How To Quit Your Corporate Job With Grace
Quitting jobs has always been one of my absolute biggest fears in life, and a decision that gives me so much anxiety I quite literally get sick over it.
It’s actually ironic, considering how many jobs I’ve had in the last 10 years of my life, as I’ve struggled to find my place in the working world post-college, but yet it never gets any easier each time I decide it’s time for me to move on.
In many cases, and by no means am I proud of this, I’ve done anything possible to avoid the act of quitting, including never showing up again, mailing back keys to the employer so I wouldn’t have to see them, sending email resignations, sending text resignations. You name it and in the past 15 years, I’ve probably done it. It’s embarrassing. But I’ve ultimately learned a lot from those choices.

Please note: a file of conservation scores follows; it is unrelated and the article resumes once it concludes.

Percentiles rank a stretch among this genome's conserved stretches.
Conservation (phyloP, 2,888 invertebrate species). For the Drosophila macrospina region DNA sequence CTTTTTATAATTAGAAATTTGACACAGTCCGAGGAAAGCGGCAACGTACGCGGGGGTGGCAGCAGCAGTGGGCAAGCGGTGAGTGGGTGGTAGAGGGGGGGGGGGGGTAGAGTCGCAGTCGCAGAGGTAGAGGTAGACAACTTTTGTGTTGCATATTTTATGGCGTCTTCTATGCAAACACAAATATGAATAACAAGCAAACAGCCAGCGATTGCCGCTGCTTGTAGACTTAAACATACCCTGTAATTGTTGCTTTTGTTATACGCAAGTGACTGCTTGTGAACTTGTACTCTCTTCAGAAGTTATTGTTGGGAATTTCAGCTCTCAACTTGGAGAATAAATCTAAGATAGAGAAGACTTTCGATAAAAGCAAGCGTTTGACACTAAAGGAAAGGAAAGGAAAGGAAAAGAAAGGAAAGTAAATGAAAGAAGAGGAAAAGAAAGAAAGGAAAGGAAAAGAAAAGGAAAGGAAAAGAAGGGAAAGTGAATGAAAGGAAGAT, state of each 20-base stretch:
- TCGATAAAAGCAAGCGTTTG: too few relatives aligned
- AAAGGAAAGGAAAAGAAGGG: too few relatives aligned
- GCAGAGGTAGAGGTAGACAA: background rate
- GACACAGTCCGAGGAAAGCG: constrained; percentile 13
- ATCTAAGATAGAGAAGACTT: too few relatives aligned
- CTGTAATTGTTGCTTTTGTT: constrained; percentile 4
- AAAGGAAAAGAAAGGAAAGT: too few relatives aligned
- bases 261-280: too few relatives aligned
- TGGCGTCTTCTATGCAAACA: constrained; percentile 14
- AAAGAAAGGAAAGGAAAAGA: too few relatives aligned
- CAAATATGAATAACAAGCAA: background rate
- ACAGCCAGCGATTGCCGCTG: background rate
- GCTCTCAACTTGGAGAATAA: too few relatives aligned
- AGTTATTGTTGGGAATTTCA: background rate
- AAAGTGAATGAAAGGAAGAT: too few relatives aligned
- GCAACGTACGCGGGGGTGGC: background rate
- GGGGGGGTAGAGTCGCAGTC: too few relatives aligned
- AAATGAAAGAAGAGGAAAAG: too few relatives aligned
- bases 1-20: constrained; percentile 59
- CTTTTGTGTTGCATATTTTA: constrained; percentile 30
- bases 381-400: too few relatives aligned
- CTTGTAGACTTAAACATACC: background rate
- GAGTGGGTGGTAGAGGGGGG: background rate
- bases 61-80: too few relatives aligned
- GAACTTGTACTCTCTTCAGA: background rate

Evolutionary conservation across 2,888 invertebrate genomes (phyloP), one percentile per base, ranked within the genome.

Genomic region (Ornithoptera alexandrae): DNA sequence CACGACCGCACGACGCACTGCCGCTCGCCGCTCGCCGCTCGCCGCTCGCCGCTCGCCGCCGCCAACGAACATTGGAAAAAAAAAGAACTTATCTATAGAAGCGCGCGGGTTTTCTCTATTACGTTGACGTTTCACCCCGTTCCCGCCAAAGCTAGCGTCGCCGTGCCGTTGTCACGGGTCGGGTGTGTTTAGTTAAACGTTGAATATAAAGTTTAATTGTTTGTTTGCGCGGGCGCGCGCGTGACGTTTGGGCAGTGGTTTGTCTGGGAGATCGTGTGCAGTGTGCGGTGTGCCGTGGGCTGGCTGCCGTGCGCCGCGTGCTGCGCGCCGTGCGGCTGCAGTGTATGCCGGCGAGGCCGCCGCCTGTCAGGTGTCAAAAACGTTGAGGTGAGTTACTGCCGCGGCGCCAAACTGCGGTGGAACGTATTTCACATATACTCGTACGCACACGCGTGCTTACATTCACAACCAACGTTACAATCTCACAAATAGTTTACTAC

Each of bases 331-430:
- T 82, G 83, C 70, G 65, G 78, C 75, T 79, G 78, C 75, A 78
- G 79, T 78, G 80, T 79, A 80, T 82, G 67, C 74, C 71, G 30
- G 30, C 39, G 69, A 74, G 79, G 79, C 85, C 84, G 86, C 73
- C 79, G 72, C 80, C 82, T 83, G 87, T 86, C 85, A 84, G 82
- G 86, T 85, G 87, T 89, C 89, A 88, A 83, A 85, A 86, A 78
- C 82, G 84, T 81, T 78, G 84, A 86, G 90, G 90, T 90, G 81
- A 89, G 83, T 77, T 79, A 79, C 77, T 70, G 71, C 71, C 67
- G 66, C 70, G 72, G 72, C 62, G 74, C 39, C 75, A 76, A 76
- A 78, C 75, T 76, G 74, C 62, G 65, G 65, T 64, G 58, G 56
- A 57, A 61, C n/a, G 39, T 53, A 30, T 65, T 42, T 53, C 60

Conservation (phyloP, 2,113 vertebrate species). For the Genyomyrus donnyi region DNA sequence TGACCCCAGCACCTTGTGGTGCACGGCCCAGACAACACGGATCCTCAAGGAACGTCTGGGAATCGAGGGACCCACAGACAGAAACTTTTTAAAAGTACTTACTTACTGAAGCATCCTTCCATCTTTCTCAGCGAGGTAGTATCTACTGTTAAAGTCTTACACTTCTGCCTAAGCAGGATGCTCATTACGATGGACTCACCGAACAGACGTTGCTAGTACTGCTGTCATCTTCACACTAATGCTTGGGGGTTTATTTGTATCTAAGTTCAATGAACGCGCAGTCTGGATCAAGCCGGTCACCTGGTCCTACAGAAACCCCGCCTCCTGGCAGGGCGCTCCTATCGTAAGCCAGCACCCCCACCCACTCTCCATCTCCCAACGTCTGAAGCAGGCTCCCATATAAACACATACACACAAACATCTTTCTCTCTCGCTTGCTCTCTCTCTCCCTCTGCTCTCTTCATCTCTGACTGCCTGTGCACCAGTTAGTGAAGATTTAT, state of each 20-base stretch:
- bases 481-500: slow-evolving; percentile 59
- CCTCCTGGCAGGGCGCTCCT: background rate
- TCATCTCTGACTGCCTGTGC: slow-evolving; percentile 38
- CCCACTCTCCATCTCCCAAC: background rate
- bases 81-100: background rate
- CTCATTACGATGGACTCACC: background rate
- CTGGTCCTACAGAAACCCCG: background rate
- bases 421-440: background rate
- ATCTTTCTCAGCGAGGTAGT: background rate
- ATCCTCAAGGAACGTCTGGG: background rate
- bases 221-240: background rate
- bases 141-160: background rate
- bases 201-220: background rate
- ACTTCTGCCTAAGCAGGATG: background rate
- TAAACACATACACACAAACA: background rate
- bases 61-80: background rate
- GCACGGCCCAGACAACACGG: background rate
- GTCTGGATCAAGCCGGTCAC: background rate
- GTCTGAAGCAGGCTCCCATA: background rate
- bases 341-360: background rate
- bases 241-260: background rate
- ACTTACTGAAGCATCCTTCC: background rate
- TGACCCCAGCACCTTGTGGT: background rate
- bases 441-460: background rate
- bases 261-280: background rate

My incredibly unrealistic fear of quitting is something that has been on my mind a lot when diving into my own self-reflections. Maybe my fear comes from the thought of giving up on something; maybe it’s the idea of being considered a failure and not “good enough” to handle the job; maybe it’s a fear of how I’m perceived. But I also think it’s something within myself that makes me feel like I just can’t seem to figure this whole working world thing out. Regardless of what it is, it’s an irrational fear I’ve worked hard to conquer over the last four years as I’ve quit two “big girl” positions.
Since I was 26 years old, I’ve been working in Corporate America –– offices and cubicles, break rooms and meeting rooms, outlook scheduling, and conference calls. This has been my life, and I really have mostly enjoyed it! I worked hard to create a name for myself in both corporate jobs I’ve been in the past four years.
It ultimately means quitting with grace would be even more expected of me –– and rightfully so! Within my most recent position I also reported directly to our company’s CEO, which held me to a higher standard than other positions I’ve had before. While that means leaving may be even scarier, it also means that leaving on good terms is even more important.